Worse, Manbeck does not identify the NIMBY rejection and "idealized nostalgia." After all, the leader of the opposing coalition is called Develop Don't Destroy Brooklyn, and it was DDDB that helped sponsor the UNITY plan for developing the railyard and also found Extell Development Co. to bid on the railyard after the Metropolitan Transportation Authority belatedly opened it up for bidding. Remember, Extell outbid Forest City Ratner, but the MTA still took FCR's bid.

As for "idealized nostalgia," it's Brooklyn Borough President Marty Markowitz, who solicited Bruce Ratner to buy the Nets and bring them to Brooklyn, who regularly invokes how the Brooklyn Dodgers 50 years ago brought the borough together. See his most recent State of the Borough address:
Meanwhile, new residents, businesses, and cultural institutions — not to mention the upcoming arrival of the NBA’s Brooklyn Nets — are increasingly making Brooklyn a true land of opportunity.
Now, I fought hard to get a national sports team to call Brooklyn home.
I know of three things that bring people together like nothing else — music, religion, and sports.
As a boy, I’m happy to say that I was able to watch the Brooklyn Dodgers play every summer, just a few blocks from where I lived.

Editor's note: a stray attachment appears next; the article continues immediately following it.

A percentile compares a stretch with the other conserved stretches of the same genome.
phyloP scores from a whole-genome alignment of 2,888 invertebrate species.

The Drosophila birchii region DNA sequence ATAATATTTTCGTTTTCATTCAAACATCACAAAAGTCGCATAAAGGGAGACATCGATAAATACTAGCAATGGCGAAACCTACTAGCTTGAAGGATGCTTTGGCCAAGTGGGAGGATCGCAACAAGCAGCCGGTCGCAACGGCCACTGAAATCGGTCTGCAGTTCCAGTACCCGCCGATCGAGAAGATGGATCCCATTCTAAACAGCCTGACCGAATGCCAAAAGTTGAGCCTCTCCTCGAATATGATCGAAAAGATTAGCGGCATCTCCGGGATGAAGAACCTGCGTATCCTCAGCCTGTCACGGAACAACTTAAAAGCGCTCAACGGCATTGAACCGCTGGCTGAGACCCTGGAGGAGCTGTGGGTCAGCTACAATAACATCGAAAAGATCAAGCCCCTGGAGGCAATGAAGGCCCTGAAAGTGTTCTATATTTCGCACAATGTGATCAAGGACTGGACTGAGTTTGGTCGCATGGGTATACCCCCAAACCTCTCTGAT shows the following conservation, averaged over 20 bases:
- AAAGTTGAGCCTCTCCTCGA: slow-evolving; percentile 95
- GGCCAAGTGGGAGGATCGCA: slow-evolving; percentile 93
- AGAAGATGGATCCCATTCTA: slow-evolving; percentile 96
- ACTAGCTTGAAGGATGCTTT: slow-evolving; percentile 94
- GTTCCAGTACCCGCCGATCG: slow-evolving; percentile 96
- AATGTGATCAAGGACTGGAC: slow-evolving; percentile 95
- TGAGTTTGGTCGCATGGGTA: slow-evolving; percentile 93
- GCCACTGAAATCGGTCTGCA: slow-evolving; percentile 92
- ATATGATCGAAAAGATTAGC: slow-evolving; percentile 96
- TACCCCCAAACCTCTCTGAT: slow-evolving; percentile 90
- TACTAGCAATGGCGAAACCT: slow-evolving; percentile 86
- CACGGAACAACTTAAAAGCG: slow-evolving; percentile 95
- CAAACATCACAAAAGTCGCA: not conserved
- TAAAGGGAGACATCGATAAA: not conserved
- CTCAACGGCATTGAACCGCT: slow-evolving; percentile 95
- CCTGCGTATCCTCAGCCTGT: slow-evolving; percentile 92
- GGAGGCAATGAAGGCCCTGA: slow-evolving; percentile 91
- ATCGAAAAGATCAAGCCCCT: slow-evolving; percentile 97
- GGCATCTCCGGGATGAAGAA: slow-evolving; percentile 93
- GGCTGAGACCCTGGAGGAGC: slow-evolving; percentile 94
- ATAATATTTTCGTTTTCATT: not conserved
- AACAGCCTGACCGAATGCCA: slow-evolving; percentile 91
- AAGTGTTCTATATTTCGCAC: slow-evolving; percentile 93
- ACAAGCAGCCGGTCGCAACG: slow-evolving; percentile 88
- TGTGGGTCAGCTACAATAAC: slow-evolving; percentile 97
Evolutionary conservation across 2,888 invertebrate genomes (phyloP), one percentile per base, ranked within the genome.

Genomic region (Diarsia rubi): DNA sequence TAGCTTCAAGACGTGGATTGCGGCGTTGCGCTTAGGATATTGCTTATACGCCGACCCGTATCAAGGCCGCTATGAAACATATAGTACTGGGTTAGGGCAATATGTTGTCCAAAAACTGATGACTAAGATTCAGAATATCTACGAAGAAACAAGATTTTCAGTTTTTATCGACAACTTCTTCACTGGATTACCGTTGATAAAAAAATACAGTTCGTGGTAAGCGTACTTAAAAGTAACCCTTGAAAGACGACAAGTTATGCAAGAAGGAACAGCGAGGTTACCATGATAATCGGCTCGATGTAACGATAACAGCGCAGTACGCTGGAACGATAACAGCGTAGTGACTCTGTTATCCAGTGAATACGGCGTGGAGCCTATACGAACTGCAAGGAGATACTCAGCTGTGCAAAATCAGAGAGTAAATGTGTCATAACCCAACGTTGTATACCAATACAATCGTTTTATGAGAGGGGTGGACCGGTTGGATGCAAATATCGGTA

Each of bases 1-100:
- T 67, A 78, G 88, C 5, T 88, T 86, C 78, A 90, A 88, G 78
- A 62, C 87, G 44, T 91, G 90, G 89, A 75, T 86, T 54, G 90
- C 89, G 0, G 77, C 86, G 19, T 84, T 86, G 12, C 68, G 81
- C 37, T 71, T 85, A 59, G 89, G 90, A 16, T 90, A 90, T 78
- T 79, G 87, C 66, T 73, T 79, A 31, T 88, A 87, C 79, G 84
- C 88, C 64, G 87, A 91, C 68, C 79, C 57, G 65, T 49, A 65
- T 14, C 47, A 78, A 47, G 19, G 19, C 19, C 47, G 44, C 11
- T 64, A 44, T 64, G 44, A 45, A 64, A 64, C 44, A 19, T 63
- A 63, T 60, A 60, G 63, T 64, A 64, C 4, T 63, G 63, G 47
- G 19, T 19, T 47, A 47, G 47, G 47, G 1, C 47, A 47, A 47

Manbeck continues:
This arena proposal makes good sense. The neighborhood's residents fear a traffic snarl, but with 10 subway lines and the Long Island Rail Road serving Atlantic Avenue station, that's unlikely to be a problem. And the arena would stimulate construction on Boerum Hill's vacant lots while helping to increase ridership on the underused Flatbush branch of the L.I.R.R.

The author betrays some stunning naivete. There was never a proposal for just an arena; announcing the project, Bruce Ratner told the New York Times (12/11/03), "This started with basketball... But it became clear it was not economically viable without a real estate component." Thus residents fearing increased traffic have based their concerns on the project as a whole. The Daily News reported, a 2/29/04 article headlined Arena concerns hit home:
Basketball games will generate a fraction of the traffic compared to Ratner's nearly 7 million square feet of planned residential and office space..."

Manbeck continues:
But the Atlantic Yards proposal doesn't stop with the Nets. The 14-million-square-foot project includes a 620-foot-high office building, taller than the neighborhood's landmark, the 512-foot-high Williamsburgh Savings Bank. The proposal replaces 162 dwellings with 8,300 new units, 40 percent of which will be allocated to low- and middle-income housing. The influx of new residents will swiftly overload the neighborhood's social services and commercial amenities, and the project's footprint will encroach on historic neighborhoods like Prospect Heights.

Hm, 14 million square feet? I thought it was just over 9 million. As for the residential units, there would be, at most, 7,300 at the project site, and 600 to 1,000 condos built offsite. Only if the full 1,000 offsite condos were built would the 40% mark be reached and, as I've noted, relatively few of the units would be truly affordable.